Wednesday, November 30, 2005

Judge Finds BlackBerry Patent Settlement Is Invalid

As seen on wsj.com:
"A federal judge denied Research In Motion Ltd.'s request to enforce a $450 million settlement reached between the BlackBerry maker and patent firm NTP Inc. 'The court finds the parties do not have a valid and enforceable settlement,' said the order filed by U.S. District Judge James R. Spencer. 'In accordance with the Memorandum Opinion submitted by the Court under seal, RIM's motion to enforce the parties' settlement agreement is denied.' Judge Spencer's decision is a setback for RIM, whose shares were halted Wednesday at $65.25 on the Nasdaq Stock Market before the decision was released."

Pfizer, Incyte enter collaborative research & license pact

As seen on India Infoline News:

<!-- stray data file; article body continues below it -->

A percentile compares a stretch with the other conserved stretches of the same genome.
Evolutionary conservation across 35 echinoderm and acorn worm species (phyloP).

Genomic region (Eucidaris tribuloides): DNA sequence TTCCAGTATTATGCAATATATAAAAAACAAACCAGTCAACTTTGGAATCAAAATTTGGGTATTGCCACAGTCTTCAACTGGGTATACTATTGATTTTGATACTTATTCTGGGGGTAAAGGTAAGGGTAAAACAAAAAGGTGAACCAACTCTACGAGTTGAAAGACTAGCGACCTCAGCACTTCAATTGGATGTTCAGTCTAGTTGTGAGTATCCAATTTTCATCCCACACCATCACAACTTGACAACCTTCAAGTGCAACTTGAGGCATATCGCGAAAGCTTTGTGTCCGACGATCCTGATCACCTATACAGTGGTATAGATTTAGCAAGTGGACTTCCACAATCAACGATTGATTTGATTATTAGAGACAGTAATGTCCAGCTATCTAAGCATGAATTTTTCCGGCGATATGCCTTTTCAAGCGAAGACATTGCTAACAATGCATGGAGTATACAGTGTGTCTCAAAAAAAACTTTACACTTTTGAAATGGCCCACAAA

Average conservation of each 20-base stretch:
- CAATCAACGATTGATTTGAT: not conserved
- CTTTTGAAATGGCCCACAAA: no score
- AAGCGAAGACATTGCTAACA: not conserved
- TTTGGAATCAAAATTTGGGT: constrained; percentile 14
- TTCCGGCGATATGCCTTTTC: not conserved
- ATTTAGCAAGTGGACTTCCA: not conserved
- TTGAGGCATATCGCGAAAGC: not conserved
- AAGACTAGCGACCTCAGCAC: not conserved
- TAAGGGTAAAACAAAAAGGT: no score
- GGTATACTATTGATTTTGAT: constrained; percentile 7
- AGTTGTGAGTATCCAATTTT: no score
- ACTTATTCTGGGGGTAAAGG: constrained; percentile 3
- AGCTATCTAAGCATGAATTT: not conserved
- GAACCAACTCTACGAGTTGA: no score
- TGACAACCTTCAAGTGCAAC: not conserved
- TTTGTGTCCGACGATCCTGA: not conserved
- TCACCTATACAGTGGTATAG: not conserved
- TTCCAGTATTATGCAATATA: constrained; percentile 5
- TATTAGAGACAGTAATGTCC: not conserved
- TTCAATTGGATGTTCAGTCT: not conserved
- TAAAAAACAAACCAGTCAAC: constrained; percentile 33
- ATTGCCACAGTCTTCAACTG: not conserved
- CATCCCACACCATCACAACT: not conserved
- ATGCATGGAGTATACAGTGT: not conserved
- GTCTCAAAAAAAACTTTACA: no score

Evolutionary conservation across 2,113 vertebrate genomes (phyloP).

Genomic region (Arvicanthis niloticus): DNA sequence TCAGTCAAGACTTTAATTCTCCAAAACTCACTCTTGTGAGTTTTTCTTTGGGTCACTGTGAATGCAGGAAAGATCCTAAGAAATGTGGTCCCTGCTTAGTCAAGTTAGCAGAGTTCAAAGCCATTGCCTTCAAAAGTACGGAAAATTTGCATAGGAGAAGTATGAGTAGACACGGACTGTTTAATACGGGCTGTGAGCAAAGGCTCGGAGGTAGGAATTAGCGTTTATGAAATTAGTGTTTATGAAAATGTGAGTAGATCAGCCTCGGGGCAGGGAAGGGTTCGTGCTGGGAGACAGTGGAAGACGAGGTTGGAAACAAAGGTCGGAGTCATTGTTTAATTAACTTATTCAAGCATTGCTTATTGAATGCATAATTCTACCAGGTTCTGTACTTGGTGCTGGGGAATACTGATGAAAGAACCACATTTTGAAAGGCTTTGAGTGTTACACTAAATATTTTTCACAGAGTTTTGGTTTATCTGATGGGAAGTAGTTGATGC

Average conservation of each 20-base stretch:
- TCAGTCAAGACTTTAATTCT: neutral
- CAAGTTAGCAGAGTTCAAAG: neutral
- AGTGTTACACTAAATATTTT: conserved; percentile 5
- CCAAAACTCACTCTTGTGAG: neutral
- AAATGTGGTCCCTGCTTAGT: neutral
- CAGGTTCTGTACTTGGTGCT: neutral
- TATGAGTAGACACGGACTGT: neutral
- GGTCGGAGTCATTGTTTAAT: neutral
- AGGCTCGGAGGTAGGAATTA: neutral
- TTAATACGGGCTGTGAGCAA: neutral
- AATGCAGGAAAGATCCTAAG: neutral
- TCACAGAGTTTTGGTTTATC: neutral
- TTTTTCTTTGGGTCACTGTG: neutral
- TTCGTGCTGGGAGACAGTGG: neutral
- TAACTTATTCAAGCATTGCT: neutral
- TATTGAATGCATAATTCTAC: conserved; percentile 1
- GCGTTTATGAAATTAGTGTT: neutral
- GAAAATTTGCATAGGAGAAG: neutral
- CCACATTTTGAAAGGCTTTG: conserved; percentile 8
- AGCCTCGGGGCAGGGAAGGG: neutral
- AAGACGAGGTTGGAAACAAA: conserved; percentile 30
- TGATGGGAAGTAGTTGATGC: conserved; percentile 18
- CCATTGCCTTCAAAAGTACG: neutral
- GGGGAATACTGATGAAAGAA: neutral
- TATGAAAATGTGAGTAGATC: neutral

"Pfizer Inc, and Incyte Corporation announced that the two companies have entered into a global collaborative research and license agreement for the development, manufacture and marketing of novel oral CCR2 antagonists. Under the agreement: Pfizer gains exclusive worldwide development and commercialization rights to Incyte's portfolio of CCR2 antagonist compounds, the most advanced of which is currently in Phase IIa studies in rheumatoid arthritis and insulin-resistant obese patients. Pfizer's rights extend to the full scope of potential indications, with the exception of multiple sclerosis and one other undisclosed indication, where Incyte retains exclusive worldwide rights, along with certain compounds. Incyte will not have obligations to Pfizer on pre-clinical development candidates it selects for pursuit in these indications. Incyte will receive an upfront payment of $40mn and will be eligible to receive additional milestone payments of up to $743mn for the successful development and commercialization of CCR2 antagonists in multiple indications, as well as royalties on worldwide sales."